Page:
Returning to the couple’s home county of Staffordshire, Mr Walker took a one-year course in sculpture construction: “The first rule of sculpture is it always falls down.” In 2009, a commission from the Samuel Johnson Birthplace Museum for a piece celebrating the 300th anniversary of Lichfield’s most famous literary figure led — alongside a more traditional sculpture — to Mr Walker’s first son et lumière (a form of night-time show originating in France and using light projections with synchronised sound to illuminate buildings with tailored imagery).
“I didn’t know such a thing existed. The museum director had seen a son et lumière in France, and wanted a light show. I had no idea about the technology, but we did a two-hour show on the outside of the building, attended by 2000 people.” Mr Walker’s sculpture The Formation of Poetry, a series of bronze book pages with single words of text inspired by Johnson’s dictionary, was Lichfield’s first new piece of public art for 50 years.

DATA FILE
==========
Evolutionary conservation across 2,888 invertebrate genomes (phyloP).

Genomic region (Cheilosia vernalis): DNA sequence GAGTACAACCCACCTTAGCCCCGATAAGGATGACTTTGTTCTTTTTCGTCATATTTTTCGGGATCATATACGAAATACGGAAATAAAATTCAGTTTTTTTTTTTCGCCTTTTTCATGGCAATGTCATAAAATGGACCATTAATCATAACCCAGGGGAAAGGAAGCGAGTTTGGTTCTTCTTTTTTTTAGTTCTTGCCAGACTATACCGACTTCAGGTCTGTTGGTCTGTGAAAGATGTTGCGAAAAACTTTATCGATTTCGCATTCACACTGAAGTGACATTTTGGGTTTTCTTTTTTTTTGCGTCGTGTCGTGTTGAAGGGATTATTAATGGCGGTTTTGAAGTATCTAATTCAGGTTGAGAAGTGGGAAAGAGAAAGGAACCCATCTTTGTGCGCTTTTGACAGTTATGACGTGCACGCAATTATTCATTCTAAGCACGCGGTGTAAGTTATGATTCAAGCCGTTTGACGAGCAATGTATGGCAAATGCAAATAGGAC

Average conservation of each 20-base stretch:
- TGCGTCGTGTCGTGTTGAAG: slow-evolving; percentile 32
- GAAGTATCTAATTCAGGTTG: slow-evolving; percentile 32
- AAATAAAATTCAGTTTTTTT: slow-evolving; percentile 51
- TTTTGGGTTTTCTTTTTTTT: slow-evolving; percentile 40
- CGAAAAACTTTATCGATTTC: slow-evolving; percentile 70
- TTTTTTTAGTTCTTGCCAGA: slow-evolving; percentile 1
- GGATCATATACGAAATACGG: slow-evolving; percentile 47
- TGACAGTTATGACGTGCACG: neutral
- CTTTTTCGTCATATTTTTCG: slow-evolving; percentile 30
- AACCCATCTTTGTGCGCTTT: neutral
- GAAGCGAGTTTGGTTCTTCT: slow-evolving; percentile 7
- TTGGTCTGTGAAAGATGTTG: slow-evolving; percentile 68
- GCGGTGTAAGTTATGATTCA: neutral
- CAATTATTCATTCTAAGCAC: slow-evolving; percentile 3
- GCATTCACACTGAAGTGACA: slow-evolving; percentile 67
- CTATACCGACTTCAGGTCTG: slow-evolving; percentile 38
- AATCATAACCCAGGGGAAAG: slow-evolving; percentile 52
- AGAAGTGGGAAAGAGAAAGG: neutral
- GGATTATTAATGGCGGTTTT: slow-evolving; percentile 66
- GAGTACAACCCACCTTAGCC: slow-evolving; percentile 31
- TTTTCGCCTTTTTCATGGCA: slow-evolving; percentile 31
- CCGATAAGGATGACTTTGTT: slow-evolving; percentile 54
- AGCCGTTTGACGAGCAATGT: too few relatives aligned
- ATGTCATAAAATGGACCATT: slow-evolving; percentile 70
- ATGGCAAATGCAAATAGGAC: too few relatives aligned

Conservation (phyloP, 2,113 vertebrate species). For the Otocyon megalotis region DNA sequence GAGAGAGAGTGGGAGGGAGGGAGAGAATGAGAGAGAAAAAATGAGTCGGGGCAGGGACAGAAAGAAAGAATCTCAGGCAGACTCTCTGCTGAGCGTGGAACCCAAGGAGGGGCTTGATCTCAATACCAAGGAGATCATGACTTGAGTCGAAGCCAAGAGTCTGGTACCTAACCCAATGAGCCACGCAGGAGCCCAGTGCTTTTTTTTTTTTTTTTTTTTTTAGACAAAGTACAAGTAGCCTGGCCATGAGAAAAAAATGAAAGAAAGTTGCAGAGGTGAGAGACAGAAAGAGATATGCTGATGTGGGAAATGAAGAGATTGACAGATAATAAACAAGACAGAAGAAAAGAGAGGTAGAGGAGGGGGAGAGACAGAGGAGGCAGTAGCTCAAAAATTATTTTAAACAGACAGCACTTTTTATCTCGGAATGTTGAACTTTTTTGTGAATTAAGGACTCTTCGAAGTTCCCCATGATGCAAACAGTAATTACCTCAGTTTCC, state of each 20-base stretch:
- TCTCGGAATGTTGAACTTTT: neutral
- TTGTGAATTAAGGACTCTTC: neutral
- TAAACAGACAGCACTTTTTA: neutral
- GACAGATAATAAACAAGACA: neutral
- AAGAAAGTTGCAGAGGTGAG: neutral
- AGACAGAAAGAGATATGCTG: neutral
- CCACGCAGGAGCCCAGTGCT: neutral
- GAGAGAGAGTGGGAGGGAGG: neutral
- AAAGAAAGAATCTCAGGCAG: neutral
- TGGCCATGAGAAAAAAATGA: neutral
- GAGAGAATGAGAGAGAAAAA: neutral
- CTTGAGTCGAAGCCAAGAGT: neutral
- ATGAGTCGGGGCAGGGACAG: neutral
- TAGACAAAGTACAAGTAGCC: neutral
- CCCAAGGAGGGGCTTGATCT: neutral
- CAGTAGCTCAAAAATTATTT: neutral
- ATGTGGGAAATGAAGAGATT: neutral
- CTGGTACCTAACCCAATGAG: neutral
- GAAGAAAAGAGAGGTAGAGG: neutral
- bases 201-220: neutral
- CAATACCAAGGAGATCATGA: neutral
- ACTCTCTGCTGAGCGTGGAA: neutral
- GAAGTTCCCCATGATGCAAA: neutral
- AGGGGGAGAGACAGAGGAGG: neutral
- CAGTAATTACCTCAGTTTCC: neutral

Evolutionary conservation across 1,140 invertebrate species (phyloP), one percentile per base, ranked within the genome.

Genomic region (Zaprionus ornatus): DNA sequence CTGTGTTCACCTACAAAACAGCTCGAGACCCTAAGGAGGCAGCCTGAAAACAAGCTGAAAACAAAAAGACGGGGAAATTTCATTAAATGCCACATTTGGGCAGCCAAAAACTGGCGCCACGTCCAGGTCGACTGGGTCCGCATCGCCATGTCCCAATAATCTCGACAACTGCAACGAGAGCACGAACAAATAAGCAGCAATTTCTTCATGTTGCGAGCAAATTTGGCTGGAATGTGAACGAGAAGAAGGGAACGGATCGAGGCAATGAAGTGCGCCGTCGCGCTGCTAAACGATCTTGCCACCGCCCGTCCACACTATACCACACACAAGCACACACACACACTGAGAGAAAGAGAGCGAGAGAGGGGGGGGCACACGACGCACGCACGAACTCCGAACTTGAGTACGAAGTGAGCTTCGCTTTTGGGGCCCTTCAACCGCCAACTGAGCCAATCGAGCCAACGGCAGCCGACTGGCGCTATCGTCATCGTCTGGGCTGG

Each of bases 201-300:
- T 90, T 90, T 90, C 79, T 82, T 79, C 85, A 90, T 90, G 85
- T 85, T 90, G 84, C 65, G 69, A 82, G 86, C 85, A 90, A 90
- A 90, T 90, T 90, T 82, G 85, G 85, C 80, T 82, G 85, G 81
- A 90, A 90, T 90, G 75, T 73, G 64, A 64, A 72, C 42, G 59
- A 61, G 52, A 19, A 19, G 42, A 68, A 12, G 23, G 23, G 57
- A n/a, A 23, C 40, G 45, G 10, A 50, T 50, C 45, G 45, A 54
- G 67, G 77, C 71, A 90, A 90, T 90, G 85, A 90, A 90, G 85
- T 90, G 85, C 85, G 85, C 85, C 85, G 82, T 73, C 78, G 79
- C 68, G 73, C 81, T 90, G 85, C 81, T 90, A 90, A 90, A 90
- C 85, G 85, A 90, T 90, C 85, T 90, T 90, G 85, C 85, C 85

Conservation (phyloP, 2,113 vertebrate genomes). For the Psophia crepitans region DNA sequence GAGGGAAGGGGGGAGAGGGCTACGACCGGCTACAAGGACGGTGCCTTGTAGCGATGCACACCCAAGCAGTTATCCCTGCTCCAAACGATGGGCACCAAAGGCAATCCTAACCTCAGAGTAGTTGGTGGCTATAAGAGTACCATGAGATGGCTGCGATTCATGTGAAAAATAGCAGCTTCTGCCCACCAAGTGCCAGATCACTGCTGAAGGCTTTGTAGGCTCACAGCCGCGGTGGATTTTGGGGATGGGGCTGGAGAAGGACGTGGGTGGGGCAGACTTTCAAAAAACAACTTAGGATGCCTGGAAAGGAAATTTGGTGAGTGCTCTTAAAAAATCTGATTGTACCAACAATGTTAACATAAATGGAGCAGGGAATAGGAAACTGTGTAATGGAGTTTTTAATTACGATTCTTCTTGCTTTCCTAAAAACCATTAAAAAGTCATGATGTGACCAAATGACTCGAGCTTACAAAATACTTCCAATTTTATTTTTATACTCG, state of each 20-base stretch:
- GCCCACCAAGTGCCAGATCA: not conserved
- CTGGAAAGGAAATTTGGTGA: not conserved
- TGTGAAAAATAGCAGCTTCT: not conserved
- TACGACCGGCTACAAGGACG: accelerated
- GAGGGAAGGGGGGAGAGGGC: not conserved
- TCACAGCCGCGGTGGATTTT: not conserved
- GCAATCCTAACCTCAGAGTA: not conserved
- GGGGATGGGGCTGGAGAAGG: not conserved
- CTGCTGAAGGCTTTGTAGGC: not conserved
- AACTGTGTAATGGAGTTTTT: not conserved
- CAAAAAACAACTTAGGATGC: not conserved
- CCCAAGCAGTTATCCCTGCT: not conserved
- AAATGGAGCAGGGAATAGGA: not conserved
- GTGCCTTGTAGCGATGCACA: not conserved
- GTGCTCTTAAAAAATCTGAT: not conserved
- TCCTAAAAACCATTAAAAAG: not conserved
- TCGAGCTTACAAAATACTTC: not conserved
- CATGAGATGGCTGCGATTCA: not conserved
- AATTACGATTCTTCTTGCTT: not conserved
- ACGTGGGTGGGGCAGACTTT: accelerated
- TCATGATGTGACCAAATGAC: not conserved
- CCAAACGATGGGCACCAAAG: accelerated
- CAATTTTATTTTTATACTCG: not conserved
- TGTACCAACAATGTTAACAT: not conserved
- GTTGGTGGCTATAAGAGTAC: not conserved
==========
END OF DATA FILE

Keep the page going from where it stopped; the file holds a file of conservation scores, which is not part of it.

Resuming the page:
After the museum-walls event, Mr Walker’s first internal light show at Lichfield Cathedral, in 2015, led to the formation of the Luxmuralis artistic collaboration. “Lichfield had never experienced an internal light show before. Every inch of the building was covered in overlapping images. Because I understood the usage of the building, I could highlight the building itself as artwork — the creation of shapes and forms chosen by the artists and craftsmen who had gone before.”